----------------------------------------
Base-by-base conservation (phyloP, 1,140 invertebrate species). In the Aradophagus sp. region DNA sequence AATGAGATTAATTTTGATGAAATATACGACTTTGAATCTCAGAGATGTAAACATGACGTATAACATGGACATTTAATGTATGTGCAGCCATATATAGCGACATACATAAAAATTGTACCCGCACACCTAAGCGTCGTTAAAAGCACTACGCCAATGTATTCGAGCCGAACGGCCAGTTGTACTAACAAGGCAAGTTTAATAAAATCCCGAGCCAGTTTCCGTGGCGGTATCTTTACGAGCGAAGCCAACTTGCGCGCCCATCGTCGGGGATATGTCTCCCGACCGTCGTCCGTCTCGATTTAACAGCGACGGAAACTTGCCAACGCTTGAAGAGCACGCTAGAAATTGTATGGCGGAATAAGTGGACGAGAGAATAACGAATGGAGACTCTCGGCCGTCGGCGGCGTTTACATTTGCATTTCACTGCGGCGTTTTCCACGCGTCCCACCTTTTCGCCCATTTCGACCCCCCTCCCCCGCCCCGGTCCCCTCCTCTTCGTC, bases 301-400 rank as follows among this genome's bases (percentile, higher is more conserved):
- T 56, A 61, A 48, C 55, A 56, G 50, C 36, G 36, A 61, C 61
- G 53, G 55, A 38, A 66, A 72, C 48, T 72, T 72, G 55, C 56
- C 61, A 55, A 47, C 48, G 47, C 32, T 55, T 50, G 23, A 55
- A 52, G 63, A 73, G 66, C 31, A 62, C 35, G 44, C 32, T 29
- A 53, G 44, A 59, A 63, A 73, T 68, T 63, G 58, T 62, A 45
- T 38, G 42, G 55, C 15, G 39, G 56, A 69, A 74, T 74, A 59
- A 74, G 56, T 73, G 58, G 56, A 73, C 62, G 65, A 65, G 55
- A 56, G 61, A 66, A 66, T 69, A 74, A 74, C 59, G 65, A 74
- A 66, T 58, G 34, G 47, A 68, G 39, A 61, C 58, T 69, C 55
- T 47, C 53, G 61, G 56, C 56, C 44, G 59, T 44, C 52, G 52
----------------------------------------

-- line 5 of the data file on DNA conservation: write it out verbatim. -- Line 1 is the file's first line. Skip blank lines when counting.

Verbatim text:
- A 52, G 63, A 73, G 66, C 31, A 62, C 35, G 44, C 32, T 29